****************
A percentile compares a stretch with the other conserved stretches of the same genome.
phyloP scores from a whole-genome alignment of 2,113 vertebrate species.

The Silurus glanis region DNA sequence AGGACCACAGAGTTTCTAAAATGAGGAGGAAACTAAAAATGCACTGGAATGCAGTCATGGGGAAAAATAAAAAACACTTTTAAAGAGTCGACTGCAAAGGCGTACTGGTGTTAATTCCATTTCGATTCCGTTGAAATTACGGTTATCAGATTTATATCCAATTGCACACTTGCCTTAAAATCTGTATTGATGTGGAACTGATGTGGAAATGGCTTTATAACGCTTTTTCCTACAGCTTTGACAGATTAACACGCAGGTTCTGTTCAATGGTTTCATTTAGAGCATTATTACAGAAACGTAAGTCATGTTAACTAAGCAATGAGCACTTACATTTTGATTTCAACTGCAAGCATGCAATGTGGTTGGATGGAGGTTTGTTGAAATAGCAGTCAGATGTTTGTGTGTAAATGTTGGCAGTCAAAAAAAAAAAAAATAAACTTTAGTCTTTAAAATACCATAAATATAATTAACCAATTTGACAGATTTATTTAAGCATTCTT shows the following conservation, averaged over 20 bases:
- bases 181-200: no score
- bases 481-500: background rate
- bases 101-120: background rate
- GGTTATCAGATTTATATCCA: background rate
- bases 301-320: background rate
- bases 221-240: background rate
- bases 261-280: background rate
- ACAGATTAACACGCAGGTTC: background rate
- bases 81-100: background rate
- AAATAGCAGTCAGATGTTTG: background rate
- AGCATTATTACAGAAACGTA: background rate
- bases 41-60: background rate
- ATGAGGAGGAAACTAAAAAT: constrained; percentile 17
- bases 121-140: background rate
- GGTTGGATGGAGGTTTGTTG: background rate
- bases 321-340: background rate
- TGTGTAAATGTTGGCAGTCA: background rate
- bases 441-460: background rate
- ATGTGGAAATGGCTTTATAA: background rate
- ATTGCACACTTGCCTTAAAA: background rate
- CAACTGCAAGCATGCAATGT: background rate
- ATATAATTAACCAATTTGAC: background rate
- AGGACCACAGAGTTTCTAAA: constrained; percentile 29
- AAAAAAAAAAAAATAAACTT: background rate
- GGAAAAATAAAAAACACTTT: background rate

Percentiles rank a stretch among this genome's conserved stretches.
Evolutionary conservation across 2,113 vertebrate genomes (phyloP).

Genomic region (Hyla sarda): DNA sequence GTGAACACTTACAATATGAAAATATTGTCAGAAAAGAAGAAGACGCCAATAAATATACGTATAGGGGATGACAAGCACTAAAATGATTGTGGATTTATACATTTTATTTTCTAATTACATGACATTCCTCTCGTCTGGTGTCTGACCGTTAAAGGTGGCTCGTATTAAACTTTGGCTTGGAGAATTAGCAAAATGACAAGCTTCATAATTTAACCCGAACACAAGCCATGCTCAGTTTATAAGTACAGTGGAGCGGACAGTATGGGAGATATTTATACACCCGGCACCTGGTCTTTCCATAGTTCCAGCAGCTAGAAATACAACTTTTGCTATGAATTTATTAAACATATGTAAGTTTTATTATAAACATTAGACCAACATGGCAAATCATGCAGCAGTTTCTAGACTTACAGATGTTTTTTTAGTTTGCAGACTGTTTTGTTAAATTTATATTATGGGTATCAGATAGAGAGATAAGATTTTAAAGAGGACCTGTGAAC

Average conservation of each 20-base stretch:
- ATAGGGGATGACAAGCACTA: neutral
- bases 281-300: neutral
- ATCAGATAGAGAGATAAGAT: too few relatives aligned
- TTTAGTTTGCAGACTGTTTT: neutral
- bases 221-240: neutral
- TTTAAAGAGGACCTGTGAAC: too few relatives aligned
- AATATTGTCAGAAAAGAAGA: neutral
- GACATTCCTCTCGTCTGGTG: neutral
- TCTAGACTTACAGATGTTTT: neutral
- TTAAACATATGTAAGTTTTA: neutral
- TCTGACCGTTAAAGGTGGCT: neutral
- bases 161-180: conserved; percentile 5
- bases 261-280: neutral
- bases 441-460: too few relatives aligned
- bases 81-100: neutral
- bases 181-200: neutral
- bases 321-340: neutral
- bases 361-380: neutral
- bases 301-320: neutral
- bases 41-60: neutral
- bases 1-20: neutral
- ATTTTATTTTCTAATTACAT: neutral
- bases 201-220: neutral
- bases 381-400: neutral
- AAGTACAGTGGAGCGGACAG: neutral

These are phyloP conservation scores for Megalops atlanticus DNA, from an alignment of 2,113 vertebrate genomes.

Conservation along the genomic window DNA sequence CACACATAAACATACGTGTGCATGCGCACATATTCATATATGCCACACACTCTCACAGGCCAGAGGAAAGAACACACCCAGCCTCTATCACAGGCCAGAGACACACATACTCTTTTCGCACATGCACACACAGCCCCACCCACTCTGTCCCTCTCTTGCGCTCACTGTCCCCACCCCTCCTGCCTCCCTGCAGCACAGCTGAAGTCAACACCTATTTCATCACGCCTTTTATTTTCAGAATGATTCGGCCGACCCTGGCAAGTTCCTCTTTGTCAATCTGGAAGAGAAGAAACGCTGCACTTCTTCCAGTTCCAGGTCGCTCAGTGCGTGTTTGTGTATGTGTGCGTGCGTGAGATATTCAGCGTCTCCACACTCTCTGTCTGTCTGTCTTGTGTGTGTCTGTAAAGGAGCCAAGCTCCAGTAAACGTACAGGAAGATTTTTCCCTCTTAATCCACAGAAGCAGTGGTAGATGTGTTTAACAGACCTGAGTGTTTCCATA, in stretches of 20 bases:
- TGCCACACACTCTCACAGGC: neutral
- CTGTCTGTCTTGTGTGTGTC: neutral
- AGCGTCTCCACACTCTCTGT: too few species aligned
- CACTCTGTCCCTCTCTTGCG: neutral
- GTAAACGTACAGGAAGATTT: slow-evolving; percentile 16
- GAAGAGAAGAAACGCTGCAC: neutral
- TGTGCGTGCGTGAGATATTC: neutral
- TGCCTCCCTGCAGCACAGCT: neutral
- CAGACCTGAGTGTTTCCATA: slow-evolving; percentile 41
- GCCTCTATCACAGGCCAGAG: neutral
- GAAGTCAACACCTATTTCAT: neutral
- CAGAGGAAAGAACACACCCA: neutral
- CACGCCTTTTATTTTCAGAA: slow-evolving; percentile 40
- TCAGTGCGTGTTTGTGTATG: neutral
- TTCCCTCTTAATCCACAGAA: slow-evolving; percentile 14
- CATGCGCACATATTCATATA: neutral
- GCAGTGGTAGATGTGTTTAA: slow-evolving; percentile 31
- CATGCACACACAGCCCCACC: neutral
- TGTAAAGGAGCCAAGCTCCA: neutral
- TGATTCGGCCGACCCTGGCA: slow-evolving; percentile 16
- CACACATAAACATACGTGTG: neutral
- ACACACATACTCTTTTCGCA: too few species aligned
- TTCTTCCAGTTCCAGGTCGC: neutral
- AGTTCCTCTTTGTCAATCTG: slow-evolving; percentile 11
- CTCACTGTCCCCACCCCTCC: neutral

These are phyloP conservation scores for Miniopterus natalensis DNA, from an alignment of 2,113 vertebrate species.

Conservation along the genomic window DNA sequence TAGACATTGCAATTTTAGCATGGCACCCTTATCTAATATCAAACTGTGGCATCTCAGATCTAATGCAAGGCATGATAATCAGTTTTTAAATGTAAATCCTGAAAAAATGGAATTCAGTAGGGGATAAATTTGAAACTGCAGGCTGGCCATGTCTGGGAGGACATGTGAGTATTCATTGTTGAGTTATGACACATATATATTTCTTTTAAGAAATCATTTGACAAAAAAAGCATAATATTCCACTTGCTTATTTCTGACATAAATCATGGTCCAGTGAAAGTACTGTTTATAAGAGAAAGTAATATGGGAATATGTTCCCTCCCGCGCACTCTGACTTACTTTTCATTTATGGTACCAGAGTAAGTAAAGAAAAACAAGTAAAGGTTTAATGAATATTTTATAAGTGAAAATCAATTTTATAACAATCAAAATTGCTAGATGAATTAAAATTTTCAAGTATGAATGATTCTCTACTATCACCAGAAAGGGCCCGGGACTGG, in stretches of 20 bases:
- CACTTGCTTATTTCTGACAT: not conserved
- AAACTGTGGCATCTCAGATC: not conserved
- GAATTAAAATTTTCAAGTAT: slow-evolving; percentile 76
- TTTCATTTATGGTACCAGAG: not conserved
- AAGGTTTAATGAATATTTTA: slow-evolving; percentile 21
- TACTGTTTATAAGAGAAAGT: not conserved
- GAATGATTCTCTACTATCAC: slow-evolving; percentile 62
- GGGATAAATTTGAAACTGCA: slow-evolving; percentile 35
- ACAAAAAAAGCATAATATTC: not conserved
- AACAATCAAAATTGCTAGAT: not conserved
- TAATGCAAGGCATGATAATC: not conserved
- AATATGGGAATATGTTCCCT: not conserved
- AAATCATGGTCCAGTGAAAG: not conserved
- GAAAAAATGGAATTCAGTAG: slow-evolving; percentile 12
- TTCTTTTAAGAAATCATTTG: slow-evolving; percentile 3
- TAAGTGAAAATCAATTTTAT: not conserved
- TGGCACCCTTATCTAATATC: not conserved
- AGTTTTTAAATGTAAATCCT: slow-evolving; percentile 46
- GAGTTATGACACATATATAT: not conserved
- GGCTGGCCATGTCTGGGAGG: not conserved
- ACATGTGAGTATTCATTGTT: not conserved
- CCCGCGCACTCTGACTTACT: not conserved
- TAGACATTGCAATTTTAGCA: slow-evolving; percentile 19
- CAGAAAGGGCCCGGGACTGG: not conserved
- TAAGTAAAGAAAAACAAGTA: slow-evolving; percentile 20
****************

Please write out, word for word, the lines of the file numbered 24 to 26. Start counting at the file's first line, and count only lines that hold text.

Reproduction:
- CAACTGCAAGCATGCAATGT: background rate
- ATATAATTAACCAATTTGAC: background rate
- AGGACCACAGAGTTTCTAAA: constrained; percentile 29